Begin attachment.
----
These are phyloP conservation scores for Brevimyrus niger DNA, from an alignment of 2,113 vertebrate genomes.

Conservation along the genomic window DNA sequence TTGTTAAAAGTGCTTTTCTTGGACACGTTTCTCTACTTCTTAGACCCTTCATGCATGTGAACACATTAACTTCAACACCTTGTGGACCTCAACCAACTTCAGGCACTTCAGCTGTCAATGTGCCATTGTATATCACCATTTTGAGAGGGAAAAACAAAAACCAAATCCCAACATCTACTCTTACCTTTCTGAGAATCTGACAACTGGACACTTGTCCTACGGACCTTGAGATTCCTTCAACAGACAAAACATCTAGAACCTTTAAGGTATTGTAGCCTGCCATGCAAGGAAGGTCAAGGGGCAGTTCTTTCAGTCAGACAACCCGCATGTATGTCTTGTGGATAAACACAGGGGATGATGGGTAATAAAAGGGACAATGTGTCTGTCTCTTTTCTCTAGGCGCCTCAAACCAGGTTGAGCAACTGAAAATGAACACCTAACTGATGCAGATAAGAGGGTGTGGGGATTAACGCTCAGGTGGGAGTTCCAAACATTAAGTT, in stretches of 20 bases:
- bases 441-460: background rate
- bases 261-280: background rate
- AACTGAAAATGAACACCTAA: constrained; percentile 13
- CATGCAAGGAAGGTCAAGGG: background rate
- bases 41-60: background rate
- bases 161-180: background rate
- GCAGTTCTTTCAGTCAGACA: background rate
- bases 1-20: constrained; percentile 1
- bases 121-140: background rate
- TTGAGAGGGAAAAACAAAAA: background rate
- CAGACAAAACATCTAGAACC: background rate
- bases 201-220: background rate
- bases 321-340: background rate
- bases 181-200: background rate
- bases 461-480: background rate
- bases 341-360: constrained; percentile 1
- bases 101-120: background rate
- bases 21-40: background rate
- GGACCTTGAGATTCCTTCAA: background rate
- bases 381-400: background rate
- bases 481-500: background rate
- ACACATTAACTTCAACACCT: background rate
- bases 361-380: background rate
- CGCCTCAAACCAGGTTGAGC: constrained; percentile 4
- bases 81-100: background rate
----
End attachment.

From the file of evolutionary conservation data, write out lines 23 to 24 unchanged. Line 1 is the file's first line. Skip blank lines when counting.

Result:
- bases 481-500: background rate
- ACACATTAACTTCAACACCT: background rate